Global equities slumped last week reflecting two negative events: disappointment with regard to Fed guidance and Trump’s new tariffs. A flight to safety saw long-term bond yields plumb new lows, the $A weaken, and $US and gold prices firm. The $A has now hit my target level of US 68c, somewhat earlier than expected, while local 10-year bond yields are close to breaking below 1%!
Although the Fed cut rates by 0.25% as widely expected, Fed chair Powell’s declaration that this “was not the beginning of a long series of rate cuts” disappointed the market, although he did add “I didn’t say it’s just one or anything like that”. That’s consistent with my view that the Fed would likely cut rates twice this year but, barring a US recession, the four rates cuts seemingly expected over the next year always seemed unlikely.
Of course, Trump could still make that a reality with this latest decision to impose on 1 September a 10% tariff on the remaining $US300b in Chinese imports not already affected by the trade war. Although the direct effect of these tariffs is still relatively small, the emerging risk is that lingering uncertainty with regard to trade rules causes more global businesses to postpone investment plans, which could lead to a more substantial slowdown in global growth. As it stands, manufacturing in Asia and Europe already appears to be contracting, while in the US it’s only just keeping its head above water.
Against this backdrop, and given little key US data, the degree of weakness in Chinese trade data will likely attract some market attention this Thursday. We’re also reaching the tail-end of the US Q2 earnings reporting season which, although confirming a second quarter of negative annual growth, is at least once again proving better than feared.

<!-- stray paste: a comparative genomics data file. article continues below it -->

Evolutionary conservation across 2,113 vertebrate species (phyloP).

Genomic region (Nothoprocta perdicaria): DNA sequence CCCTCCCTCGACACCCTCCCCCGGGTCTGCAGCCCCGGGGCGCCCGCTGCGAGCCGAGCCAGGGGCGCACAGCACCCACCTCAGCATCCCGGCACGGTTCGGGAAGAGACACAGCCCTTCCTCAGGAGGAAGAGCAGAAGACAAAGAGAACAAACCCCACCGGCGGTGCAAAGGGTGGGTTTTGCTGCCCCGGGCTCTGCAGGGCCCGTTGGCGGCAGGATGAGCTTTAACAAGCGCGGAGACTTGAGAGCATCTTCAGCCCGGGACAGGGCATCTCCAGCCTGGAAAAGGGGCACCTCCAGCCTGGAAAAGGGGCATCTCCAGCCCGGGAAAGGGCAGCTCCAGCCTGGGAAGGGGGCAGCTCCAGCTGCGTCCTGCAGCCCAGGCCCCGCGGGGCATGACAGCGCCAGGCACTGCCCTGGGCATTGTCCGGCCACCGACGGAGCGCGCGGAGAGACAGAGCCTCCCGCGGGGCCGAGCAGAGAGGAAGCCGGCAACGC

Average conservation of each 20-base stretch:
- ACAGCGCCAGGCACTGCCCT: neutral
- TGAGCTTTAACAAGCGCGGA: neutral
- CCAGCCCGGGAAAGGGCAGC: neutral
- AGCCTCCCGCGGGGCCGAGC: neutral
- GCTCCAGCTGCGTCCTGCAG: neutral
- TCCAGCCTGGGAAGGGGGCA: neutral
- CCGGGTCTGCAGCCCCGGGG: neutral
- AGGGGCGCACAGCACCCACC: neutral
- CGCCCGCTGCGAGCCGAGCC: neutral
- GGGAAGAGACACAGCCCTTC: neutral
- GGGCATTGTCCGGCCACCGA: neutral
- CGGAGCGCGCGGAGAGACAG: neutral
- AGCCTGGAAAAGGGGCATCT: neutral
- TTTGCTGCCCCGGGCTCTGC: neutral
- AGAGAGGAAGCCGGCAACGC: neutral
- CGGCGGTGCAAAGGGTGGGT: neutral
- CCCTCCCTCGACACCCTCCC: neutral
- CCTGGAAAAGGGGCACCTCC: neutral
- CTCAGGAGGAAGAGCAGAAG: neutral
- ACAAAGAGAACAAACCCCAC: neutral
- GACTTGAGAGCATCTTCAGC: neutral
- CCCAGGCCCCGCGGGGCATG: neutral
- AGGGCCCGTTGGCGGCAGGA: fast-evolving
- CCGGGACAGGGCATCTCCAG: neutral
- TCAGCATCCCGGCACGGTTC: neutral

Also of note will be the degree of payback weakness in the UK’s Q2 GDP on Friday after pre-cautionary pre-Brexit stock building boosted growth in Q1. A negative GDP outcome is quite possible which, together with mounting Brexit risks, could heighten talk of a UK recession. That said, the Pound’s associated weakness is supporting earnings growth of companies in our FTSE-100 ETF, given that 70% of their profits comes from outside the UK.
Local economic data was generally soft last week, consistent with the view that the RBA has more work to do. Although the Q2 CPI was a touch higher than expected – reflecting higher petrol prices and some lift in import prices, weak wages and housing costs left annual underlying inflation stuck well below the RBA’s 2 to 3% target band. And although monthly retail sales bounced a little in June, volumes remained very weak in the quarter overall. Home building approvals also continued to slide, though there were more tentative signs that Sydney and Melbourne house prices are finally stabilising after steep declines over the past two years.
Having cut rates in two consecutive months, it’s unlikely that RBA will cut again at this week’s policy meeting. That said, a focus will be whether the Bank revises up its year-end unemployment rate forecast from 5% to a more likely 5.25% when its Statement on Monetary Policy is released on Friday. Housing finance data on Wednesday could show more encouraging signs of a stabilisation in demand – albeit at low levels – while ANZ Job ads today should resume their downtrend after last month’s surprisingly strong bounce.
Have a Great Week!